Greece Bans Voula Papachristou from 2012 Olympics over African Joke
Voula Papachristou was kicked off Greece’s Olympic team on Wednesday for making a racist, derogatory comment on her Twitter account. She wrote: "With so many Africans in Greece, the West Nile mosquitoes will be getting home food!!!"
A harmless joke. Offense to Africans is in the eye of the beholder.
What was the joke? "With so many Africans in Greece, the West Nile mosquitoes will be getting home food!!!" she tweeted. Athletic officialdom was not amused.
What was racist about the comment, given that Papachristou, apparently a strong Greek patriot, did not express any negative opinions about Africans, is a mystery … at least to normal people. She did not traffic in what the left believes are standard racist tropes. She did not say that Africans are more violent or disposed to crime than Greeks. Nor did she claim they are less intelligent than the descendants of Homer, Plato and Aristotle. She told an off-color joke, as it were.
She is also guilty of supporting the Golden Dawn party, which, while admittedly sounding a little extreme, opposes immigration; in other words, they would keep Greece for the Greeks. Perhaps that, as Patrick Cleburne wrote, is the real crime. Vdare
What we at Human-Stupidity say is much more offensive. Prepare for Human-Stupidity being raided and shut down! Freedom of expression has long been abolished by speech codes and political correctness rules.
Voula Papachristou’s other sin is promoting views of a party that is in Greek parliament. If a party is not outlawed, promoting it should not lead to expulsion from the Olympics! Political correctness destroys our democratic liberties and ideals.
Papachristou’s Twitter account ((at)papaxristoutj) contained several retweets and links to sites and YouTube videos promoting the views of Golden Dawn, a formerly marginal extreme right party that entered the Greek Parliament in two recent elections – in May and June – by polling almost 7 percent of the vote. She has since erased those links and retweets from her account. 2
Political correctness starts lightly and is ever expanding overcriminalization. Hate speech laws were intended to punish incendiary speech promoting violence and genocide. It was illegal to say "Kill Africans". Then it extended to using derogatory terms like the N -word ("nigger"). If someone uses the N-word, it is understood that the offended have the right to escalate violently "retaliate". I do hope that I don’t get arrested, or attacked by vigilantes, for typing this word once. Now we got as far as to get punished for privately making a joke?
But it was her attempt at a joke Sunday that got the most attention. Commenting on the widely reported appearance of Nile-virus-carrying mosquitoes in Athens, Papachristou wrote: "With so many Africans in Greece, the West Nile mosquitoes will be getting home food!!!". Her tweet prompted thousands of negative comments that snowballed Wednesday. 2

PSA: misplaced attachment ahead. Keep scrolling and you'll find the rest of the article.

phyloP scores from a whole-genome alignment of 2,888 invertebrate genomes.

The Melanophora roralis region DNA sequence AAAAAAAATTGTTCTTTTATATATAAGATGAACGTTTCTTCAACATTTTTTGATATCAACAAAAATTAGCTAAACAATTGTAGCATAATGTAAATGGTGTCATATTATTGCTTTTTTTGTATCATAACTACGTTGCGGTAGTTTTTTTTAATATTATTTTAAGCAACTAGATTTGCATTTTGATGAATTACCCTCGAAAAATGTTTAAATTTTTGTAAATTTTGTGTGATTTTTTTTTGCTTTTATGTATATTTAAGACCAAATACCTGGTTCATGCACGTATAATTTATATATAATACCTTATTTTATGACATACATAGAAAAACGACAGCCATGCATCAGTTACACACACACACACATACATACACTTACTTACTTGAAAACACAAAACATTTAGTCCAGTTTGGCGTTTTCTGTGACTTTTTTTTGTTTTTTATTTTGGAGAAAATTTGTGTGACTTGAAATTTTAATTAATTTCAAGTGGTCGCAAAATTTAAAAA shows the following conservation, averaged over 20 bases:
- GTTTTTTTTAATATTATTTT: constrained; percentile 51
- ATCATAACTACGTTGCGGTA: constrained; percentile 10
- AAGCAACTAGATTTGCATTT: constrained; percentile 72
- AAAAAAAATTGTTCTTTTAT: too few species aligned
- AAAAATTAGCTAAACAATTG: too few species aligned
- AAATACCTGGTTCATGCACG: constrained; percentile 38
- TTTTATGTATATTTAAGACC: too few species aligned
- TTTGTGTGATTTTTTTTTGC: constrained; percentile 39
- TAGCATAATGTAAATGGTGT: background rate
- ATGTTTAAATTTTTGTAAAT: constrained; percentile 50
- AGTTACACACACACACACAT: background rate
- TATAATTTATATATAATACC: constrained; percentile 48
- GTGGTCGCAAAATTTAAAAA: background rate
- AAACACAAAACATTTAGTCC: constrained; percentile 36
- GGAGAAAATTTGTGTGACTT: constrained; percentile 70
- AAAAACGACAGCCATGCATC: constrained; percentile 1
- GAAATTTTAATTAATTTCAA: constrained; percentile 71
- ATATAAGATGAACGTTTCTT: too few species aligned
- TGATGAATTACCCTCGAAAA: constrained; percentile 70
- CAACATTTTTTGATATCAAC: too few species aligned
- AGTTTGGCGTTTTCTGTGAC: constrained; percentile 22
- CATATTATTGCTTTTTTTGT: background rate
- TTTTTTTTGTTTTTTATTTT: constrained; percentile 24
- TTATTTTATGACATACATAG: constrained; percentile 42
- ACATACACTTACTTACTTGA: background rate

Vdare assails the fuzziness of hate crime definitions:
One cannot know what is racist and what isn’t. The word has no precise definition. One day, it means burning crosses and terrorizing blacks. The next, it means calling President Obama a socialist. Or skinny. Or opposing his health-care plan. Yet because those who level charge control what it means, or doesn’t mean, and can use it any way they wish, one is defenseless against it. It cannot be falsified. The very charge imposes the conviction of guilt. Vdare
The Brazilian Supreme court awarded US$ 110,000 of moral damages to a daughter who felt emotionally abandoned and felt treated as second class daughter by her father. The court dismissed the father’s defense that this emotional abandonment was caused by the mother’s aggressive behavior. Also the fact that paternity of the now adult daughter was only officially established recently.
Such legal liability is now in the process of being incorporated into the ECA statute of adolescent and children’s rights.
The intent of giving emotional support is noble. Human-Stupidity deplores the overcriminalization and total regulamentation of all aspects of human behavior under the threat of heavy civil liabilities.
Due to the importance of such decisions to Libertarians, the men’s rights (and feminist) movement, we translated two newspaper articles in their entirety.
SAO PAULO – The Third Chamber of the Superior Court of Justice (STJ) ordered a father to pay R $ 200 thousand [US$ 110 000] to his daughter for "emotional distance". The decision is unprecedented. In 2005, the Fourth Chamber of the Supreme Court had rejected moral damages for emotional distance.
The case judged originates from São Paulo. The author of the case obtained judicial recognition of paternity and filed suit against the father because he had suffered material and emotional neglect during childhood and adolescence. The trial judge dismissed the petition and attributed the father’s distance to "aggressive behavior" of her mother towards the father. The woman appealed to the appeals court and said the father was "wealthy and prosperous." The Court of São Paulo (TJSP) reversed the judgment and set the compensation for R$ 415,000.
On appeal to the Supreme Court, the father argued that there was no abandonment, and even if he had done so, there would be illegal to be financially indemnified and the only possible punishment for failing with such obligations fathers would be the loss of family power.
Minister Nancy Andrighi , the of the court’s third chamber, however, understood that it is possible to demand compensation for moral damage caused by emotional abandonment by parents. "Love is optional, care is duty," she said in the sentence. For her, there is no reason to treat the damage to family relationships differently from other civil damages.
The movie industry, record industry, and yes, the porn industry have some legitimate concern about illegal unpaid downloading of their intellectual property. Unfortunately, they try to stem the tide by draconian punishment for minor crimes like downloading. Dangerously, industry interests coax politicians to enact overcriminalization laws that seriously hamper internet freedom and mete out harsh prison sentences, like SOPA in the US and ACTA in Europe.
Human-Stupidity Analysis: historical precedents and alternative solutions
Interestingly, we had similar problems when Gutenberg invented printing, when the shellac record was invented, with advent of the copying machine, the tape recorder etc.
When we download something we really like, we would love to pay for it. Unfortunately we don’t know how. An easy mechanism for voluntary pay should be created. Furthermore, many countries introduced a tax on blank DVD, CD, copying machines, DVD recording machines that was to be used exclusively to pay off copyright owners. As a solution to the copyright dilemma, a similar monthly tax has been proposed on computer equipment. Harsh but much better then criminalization of an entire population and internet surveillance.